For banks, funds and other financial institutions, capital is the difference between assets and liabilities. It is the cushion that can absorb losses from asset price falls, whether because of fire sales to raise cash for redemption requests or simply from adverse market movements or creditor defaults.
The accountant's attestations reveal that Tether has very little capital. The gap between assets and liabilities is paper-thin: on 31st March 2021 (pdf), for example, it was 0.36% of total consolidated assets, on a balance sheet of more than $40bn in size. Stablecoin holders are thus seriously exposed to the risk that asset values will fall sufficiently for the par peg to USD to break – what money market funds call “breaking the buck”.
The money market fund Reserve Primary MMF broke the buck in 2008 due to significant losses from its holdings of Lehman paper. Its net asset value (NAV) only fell to 97 cents, but that was enough to trigger a rush for the exit. Reserve Primary became insolvent and was eventually wound up.
David Gerard notices Tether's involvement in today's action:
But someone seems worried about Tether. There are a few thinly-traded USDT/USD pairs on exchanges; Coinbase just launched theirs. Usually, the peg is solid at $1.00 plus-or-minus a tenth of a cent.Bitcoin is a market with a very visible hand.
Today, the peg slipped — and tethers have been bouncing between $0.90 and $1.10 on different exchanges. This sort of thing hasn’t been seen since October 2018, when Bitfinex found out that $850 million of Tether’s backing had disappeared with their dodgy payments processor.
Bitcoin went from $30,000.00 (precisely) back up over $42,000 this afternoon, coincidentally with Tether sending 500 million USDT to Binance. Tether’s still here, with their thumb on the scale
Update 31st May 2021: As regards pump-and-dump schemes, Izabella Kaminska's Goldman’s not giving up hope on Bitcoin includes this comment on the crash on Wednesday May 19th:
Take the following Nostradamus-esque note which was supposedly posted to 4chan last Tuesday, May 18 predicting the entire ugly trading episode of last week:
How did this insider really know what was coming? Or was it simply a lucky coincidence? Who was his group trying to shake out anyway? (Was it Elon?) How does that bode for other sizeable and clearly transparent corporate treasury holders of bitcoin in the future? And why did they share this information on 4chan?
Mr. Whale tweets about the $32M Defi100 exit scam:
"REMINDER: As the bull market fades, many projects will too! Expect a huge increase in exit scams over these next few months.
Never invest in projects that are very new, with anonymous teams, made as memes, and have a lack of real utility. Stay safe everyone!"
The Chinese government can be more disruptive than Elon Musk. Tim de Chant reports in China will likely ban all bitcoin mining soon that:
"The government will “crack down on bitcoin mining and trading behavior and resolutely prevent the transfer of individual risks to the society,” said the statement, which was issued by the Financial Stability and Development Committee of the State Council, the country’s cabinet equivalent. The committee is chaired by Vice Premier Liu He, who acts as President Xi Jinping’s top representative on economic and financial matters.
“The wording of the statement did not leave much leeway for cryptocurrency mining,” Li Yi, chief research fellow at the Shanghai Academy of Social Sciences, told the South China Morning Post."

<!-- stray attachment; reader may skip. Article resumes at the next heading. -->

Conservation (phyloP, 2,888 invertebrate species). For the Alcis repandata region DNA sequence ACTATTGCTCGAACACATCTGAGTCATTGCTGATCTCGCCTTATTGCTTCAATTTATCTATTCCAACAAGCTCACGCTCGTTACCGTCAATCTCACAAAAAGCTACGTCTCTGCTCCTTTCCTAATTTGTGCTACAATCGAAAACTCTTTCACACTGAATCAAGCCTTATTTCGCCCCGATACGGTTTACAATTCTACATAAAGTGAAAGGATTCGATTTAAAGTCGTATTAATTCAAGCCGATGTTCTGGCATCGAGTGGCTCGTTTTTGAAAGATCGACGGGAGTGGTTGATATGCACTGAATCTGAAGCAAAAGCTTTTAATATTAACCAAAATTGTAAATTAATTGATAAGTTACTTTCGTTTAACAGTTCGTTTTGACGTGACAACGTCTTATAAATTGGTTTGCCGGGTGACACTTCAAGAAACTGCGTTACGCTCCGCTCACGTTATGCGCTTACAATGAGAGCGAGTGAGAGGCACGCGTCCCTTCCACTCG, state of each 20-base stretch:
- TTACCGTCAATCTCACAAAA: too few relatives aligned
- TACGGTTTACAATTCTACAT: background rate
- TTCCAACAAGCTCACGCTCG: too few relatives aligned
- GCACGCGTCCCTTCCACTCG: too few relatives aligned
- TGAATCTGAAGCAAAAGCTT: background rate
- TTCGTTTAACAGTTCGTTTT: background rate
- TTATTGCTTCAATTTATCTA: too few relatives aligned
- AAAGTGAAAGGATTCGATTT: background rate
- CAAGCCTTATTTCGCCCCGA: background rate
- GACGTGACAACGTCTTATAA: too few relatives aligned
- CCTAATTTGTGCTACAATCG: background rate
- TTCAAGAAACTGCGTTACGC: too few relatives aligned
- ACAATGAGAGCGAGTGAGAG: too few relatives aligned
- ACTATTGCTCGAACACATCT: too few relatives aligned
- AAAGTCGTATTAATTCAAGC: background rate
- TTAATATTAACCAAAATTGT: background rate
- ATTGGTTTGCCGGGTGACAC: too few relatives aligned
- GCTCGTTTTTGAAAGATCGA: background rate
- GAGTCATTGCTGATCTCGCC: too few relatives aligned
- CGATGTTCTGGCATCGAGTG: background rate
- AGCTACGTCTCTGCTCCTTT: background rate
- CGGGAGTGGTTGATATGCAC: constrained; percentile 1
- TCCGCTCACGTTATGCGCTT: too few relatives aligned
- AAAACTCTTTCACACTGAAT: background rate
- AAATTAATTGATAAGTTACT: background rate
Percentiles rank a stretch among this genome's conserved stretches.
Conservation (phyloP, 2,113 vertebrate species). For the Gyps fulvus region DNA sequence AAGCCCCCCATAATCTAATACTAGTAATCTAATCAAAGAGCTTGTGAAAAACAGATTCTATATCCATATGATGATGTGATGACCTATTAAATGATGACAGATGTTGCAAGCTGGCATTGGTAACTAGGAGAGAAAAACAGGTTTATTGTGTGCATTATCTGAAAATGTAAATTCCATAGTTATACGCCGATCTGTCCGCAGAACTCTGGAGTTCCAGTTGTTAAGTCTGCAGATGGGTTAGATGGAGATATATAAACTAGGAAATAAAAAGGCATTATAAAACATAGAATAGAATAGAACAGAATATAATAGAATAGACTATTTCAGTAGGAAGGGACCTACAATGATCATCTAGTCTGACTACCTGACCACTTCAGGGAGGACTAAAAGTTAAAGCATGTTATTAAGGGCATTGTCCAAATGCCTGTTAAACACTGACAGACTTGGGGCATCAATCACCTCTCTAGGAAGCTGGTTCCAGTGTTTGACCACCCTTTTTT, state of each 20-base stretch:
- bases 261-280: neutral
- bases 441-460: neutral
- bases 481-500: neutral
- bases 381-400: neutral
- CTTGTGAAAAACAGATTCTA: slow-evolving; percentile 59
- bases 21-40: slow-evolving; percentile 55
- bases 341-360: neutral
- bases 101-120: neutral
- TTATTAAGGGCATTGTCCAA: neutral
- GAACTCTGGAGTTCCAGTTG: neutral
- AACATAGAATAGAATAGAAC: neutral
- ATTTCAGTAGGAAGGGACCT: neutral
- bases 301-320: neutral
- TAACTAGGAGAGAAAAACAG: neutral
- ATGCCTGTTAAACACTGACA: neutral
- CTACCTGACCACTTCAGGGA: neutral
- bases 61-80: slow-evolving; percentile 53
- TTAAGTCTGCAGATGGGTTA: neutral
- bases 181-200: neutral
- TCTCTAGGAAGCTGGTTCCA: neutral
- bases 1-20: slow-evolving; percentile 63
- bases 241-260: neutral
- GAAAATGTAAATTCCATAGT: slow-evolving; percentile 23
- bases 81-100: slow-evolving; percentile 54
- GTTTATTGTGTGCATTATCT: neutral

The US government is clearly far behind the Chinese government in addressing the externalities of cryptocurrencies. Jeff Stein's White House reviews ‘gaps’ in cryptocurrency rules as bitcoin swings wildly:
"Administration officials are studying potential “gaps” in oversight related to the crypto market, such as whether it can be used to finance illicit or terrorist activities, the people said. They have also discussed whether some protections are needed for average retail investors purchasing cryptocurrency. The White House and the Treasury Department are also publicly backing a new plan to target cryptocurrency as part of a broader effort to address tax avoidance."
If you are struggling to understand what is actually behind Anthony Esposito's El Salvador's president says will send bill to make bitcoin legal tender, David Gerard's El Salvador to adopt proprietary payment network denominated in Bitcoin is here to help:
"Balaji Srinivasan has already proposed paying off small countries to pump Bitcoin with this sort of announcement. [Twitter] Many have guessed that this is how the El Salvador deal happened."
The pumping and dumping continues!
Another of the crypto-CEOs is Michael Saylor of MicroStrategy. Jemima Kelly reports that MicroStrategy triples down on bitcoin:
"Last Monday, we brought you the news that the software company-turned crypto hoarder had announced it was raising $400m of senior secured debt to add to its stash of 92,079 bitcoins (about $3.7bn at this particular nanosecond’s prices).
The announcement neatly coincided with another rather less happy one: that the company also expected to incur an impairment loss “of at least $284.5m related to its bitcoin for the three months ending June 30, 2021”.
But Michael Saylor isn’t the kind of man who would let the loss of 78 per cent of his equity base get to him."
Cas Piancy gives some insight into the kind of man Saylor is in MicroStrategy Before Bitcoin by examining an SEC case against the company in 2000:
"In March of 2000, MicroStrategy is forced to restate its accounting numbers for 1998 and 1999. This is very unfortunate, as the stock price, which has gone from the IPO of $6 to an unreal $333, is now set to come back to Earth. And it does so in dramatic fashion, falling an astounding ~91% in one month or so.
The end result of this action is a settlement where Michael Saylor (CEO), Sanjeev Bansal (COO), and Mark Lynch (CFO) neither proclaim guilt nor innocence, pay fines, and MicroStrategy pays a large fine, as well. Without getting into details, the defendants are also ordered to cease from ever engaging in any activity like this again and are more closely monitored for an extended period of time."
Price Waterhouse Coopers, MicroStrategy's auditors, paid a $51M fine for failing to notice the blatant fraud Saylor and friends were engaged in. Piancy points to a "very troubling" aspect of the settlement with Saylor, Bansal and Lynch:
"The $10M to be paid by the three officials ... will be paid in MicroStrategy stock"